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Welcome to Expacked (Issue #90)

October 14, 2010

While teaching, it is always important to at the calendar and try to integrate special topics and events into your lesson plans as much as possible.  This helps to keep the classes fresh and exciting.  It is also a great way to encourage more participation from your students.  School with Blue Sky

There are two big events coming up that your students will love – Halloween and Guy Fawkes (if you are not familiar with Guy Fawkes, read this.  Its a major English celebration and involves fireworks).  Just be creative and have a little fun with your students!

Here are the teaching related stories this week:

Feel free to comment on any of these stories and continue to share Expacked with your friends. Enjoy the read and, of course, have a good laugh at this week’s jokes.





TOPIK to have speaking section

The government plans to add a speaking section to the Test of Proficiency in Korean (TOPIK) which currently consists of four parts — vocabulary and grammar, writing, listening and reading. Foreign students have insisted that the state-run language test have a speaking section.

The Ministry of Education Science and Technology said it and the National Institute for International Education Development (NIIED) are considering developing a speaking test for TOPIK, though they have yet to come up with a detailed timeline.

Click Here for the Full Story (Source: The Korean Times)

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Union: Teachers should have right to politics

Elementary, middle and high school teachers need a revised law to allow for their participation in politics, said Ahn Yang-ok, the president of the Korean Federation of Teachers’ Association, at a press conference yesterday marking his 100th day as president.

Ahn’s comments have caused conflict with the central government. The current law prohibits teachers from engaging in any kind of political campaign or joining a political party because educators in Korea are considered civil servants. In 2001, KFTA requested the right for its members to take part in political activities, but was denied.

Click Here for the Full Story (Source: JoongAng Daily)

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Rules on foreign schools to be eased

Rules on conditions for the establishment of foreign education institutes in free economic zones (FEZs) and the Jeju International Free City will be eased to attract more foreign schools. The Ministry of Education, Science and Technology announced revised bills Tuesday to ease regulations regarding school facilities and teacher requirements in obtaining school licenses from the government.

The new criteria are expected to become effective from the end of the year, the ministry said. Foreign elementary and secondary schools along with colleges in these special zones will not have to meet a set of rules applied to Korean schools.

Click Here for the Full Story (Source: The Korean Times)

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[Letters] Why Koreans learn English

A lot of English teachers come to Korea expecting to teach active, enthusiastic Korean students eager to learn English. Many of those teachers complain about the fact that no matter how hard they try, they can’t get students’ attention.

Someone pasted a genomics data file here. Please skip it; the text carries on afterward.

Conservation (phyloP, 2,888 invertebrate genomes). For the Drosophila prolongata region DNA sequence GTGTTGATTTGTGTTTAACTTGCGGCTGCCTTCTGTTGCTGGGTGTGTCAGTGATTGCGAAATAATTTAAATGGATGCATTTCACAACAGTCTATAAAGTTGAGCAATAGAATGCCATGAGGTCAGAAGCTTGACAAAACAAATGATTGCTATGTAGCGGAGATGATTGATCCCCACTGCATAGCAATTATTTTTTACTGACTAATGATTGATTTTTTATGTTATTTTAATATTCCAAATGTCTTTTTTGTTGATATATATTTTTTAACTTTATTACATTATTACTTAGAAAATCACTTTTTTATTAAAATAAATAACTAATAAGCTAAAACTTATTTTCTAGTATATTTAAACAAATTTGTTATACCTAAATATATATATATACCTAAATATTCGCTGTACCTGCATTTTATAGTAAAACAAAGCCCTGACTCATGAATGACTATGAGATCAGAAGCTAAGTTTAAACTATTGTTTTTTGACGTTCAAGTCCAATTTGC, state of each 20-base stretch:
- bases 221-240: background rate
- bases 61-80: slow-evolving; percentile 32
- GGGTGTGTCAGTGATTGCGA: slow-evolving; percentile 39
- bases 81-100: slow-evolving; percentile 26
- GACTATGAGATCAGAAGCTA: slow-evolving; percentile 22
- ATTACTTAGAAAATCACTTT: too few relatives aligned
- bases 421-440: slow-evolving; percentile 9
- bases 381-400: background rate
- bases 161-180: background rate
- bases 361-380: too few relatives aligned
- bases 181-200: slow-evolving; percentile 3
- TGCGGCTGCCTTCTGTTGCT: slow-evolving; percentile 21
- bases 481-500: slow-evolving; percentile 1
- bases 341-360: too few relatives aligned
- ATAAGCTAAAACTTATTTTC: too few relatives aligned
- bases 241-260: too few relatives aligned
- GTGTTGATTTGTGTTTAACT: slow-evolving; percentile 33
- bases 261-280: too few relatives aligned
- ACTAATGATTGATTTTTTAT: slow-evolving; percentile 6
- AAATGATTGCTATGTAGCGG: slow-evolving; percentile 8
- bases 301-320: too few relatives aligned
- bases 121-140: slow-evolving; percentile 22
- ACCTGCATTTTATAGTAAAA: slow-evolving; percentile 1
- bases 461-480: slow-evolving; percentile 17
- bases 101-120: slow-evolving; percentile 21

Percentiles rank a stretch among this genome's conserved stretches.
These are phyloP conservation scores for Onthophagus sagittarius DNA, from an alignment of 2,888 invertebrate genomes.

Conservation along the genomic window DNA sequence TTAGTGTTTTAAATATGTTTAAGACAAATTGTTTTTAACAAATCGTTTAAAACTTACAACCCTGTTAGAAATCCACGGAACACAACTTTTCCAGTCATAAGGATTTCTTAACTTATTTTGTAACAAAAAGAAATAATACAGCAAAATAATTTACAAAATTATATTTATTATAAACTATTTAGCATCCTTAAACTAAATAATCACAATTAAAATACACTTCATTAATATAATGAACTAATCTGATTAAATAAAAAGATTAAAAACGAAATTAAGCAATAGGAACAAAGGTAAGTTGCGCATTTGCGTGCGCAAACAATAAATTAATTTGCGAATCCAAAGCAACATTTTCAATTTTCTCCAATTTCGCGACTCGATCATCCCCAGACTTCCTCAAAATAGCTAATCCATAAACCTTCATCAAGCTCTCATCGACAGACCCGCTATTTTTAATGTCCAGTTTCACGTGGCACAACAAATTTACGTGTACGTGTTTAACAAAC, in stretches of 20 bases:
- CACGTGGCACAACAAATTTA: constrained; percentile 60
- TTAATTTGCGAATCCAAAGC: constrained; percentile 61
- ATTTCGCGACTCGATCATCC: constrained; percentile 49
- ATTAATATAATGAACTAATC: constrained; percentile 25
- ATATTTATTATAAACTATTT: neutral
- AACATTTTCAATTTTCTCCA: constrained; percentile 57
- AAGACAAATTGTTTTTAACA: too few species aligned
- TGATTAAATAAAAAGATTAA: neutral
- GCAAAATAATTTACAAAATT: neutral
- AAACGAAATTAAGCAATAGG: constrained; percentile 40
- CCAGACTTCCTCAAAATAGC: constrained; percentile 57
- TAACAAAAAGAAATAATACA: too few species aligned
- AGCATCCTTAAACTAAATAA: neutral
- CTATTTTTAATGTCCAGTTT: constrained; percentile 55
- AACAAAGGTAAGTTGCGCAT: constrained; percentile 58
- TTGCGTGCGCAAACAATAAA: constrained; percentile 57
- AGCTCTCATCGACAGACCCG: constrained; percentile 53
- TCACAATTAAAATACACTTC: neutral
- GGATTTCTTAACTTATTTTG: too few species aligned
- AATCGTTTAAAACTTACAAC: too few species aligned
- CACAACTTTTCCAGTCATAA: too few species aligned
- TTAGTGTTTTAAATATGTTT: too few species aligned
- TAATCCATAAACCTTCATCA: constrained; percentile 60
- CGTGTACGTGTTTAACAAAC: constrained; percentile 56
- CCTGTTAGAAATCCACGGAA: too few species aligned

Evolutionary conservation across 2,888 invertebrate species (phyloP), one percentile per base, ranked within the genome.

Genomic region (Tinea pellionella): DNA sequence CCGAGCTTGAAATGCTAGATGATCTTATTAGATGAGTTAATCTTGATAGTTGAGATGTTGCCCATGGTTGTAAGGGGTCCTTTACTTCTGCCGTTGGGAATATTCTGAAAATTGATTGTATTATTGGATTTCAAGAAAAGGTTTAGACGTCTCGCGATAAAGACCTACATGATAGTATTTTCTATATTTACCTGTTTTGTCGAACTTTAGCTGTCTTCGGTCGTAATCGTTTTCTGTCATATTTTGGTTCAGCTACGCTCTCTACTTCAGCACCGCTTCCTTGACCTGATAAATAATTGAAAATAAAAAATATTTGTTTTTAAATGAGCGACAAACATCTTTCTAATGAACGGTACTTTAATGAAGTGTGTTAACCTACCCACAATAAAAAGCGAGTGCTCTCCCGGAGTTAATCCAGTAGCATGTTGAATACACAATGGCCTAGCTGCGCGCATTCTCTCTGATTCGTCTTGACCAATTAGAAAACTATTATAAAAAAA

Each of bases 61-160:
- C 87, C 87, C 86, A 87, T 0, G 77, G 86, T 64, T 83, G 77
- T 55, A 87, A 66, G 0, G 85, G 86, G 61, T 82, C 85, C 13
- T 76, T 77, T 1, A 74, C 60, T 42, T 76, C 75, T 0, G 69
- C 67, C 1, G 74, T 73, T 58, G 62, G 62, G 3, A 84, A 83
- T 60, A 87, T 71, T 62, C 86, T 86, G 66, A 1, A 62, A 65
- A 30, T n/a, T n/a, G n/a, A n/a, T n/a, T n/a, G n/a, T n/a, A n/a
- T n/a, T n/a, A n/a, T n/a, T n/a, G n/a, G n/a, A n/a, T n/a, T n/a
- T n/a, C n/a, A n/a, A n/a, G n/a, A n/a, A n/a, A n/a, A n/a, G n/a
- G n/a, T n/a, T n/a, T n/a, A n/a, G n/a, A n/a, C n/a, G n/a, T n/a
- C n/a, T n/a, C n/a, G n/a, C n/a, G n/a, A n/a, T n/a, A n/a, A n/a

While some Koreans want to learn English so they can pursue studies in English speaking countries or communicate better with their foreign friends or in-laws, most Koreans study English simply because they have no other choice.

Click Here for the Full Story (Source: JoongAng Daily)

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Formula 1 Korean Grand Prix

After the 1988 Seoul Olympics, it seemed like Korea had hit the big time in terms of hosting international sporting events. But it wasn’t until the beginning of the last decade when things really started to take off – the 2002 FIFA World Cup, several Asian Games (2002 and 2014) and the upcoming World Athletics Competition in Daegu in 2011. Now Korea can add Formula One racing to the list.

Click Here for the Full Story (Source: HiExpat)

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English teachers launch fundraising initiative on Jeju

JEJU ISLAND, South Korea, Oct. 13 (Yonhap) — When Lindsey Lynch arrived on Jeju Island in March to teach as part of the English Program in Korea, she found well-equipped classrooms with high-tech aids and a focus on long study hours.

Having previously spent a month teaching at a school for underprivileged children in Thailand and several months traveling in India, she was struck by the contrast. Lynch decided to help less privileged children while educating her students about lives far different from their own on Jeju, a semi-tropical island off the south of Korea that is a favorite with South Korean and Japanese honeymooners.

Click Here for the Full Story (Source: Yonhap)

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ETS scholarship networks future leaders

A scholarship program, organized by the TOEFL and TOEIC test developer, Educational Testing Service (ETS), is helping competitive young collegians network with each other.

The U.S.-based test organizer has recently picked a total of 30 Korean college students who have excelled in English language learning and leadership and hosted an awards ceremony at the Shilla Hotel in Seoul, Thursday. The students said the scholarship program helped them to improve communication skills and team-work capabilities.